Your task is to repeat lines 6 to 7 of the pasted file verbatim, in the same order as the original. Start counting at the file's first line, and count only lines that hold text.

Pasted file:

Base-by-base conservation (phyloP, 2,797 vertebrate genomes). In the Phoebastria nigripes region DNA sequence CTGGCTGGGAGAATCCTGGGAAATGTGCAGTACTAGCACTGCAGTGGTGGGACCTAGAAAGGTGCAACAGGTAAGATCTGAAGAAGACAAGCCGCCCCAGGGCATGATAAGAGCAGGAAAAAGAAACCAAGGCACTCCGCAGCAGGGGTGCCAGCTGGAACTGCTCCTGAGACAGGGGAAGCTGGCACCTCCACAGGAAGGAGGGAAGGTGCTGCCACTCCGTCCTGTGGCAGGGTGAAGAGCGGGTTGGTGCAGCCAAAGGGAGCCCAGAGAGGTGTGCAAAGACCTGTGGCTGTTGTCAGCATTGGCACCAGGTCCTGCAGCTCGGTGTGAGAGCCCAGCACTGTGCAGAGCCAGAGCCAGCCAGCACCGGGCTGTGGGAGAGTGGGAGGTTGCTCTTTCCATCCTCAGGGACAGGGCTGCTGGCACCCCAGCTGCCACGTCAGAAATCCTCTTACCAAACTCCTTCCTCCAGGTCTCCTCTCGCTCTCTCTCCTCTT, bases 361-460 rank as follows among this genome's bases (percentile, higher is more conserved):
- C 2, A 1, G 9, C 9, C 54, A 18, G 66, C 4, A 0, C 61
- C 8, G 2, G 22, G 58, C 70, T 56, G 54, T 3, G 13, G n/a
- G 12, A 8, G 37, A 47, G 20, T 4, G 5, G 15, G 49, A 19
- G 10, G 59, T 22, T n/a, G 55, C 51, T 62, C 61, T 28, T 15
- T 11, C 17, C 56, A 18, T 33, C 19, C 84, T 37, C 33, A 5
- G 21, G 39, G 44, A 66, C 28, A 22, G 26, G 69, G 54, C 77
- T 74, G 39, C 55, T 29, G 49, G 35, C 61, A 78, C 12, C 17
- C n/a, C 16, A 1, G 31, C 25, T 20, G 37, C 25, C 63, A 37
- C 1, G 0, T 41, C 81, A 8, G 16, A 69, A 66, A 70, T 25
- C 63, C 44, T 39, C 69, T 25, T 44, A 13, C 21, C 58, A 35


- T 11, C 17, C 56, A 18, T 33, C 19, C 84, T 37, C 33, A 5
- G 21, G 39, G 44, A 66, C 28, A 22, G 26, G 69, G 54, C 77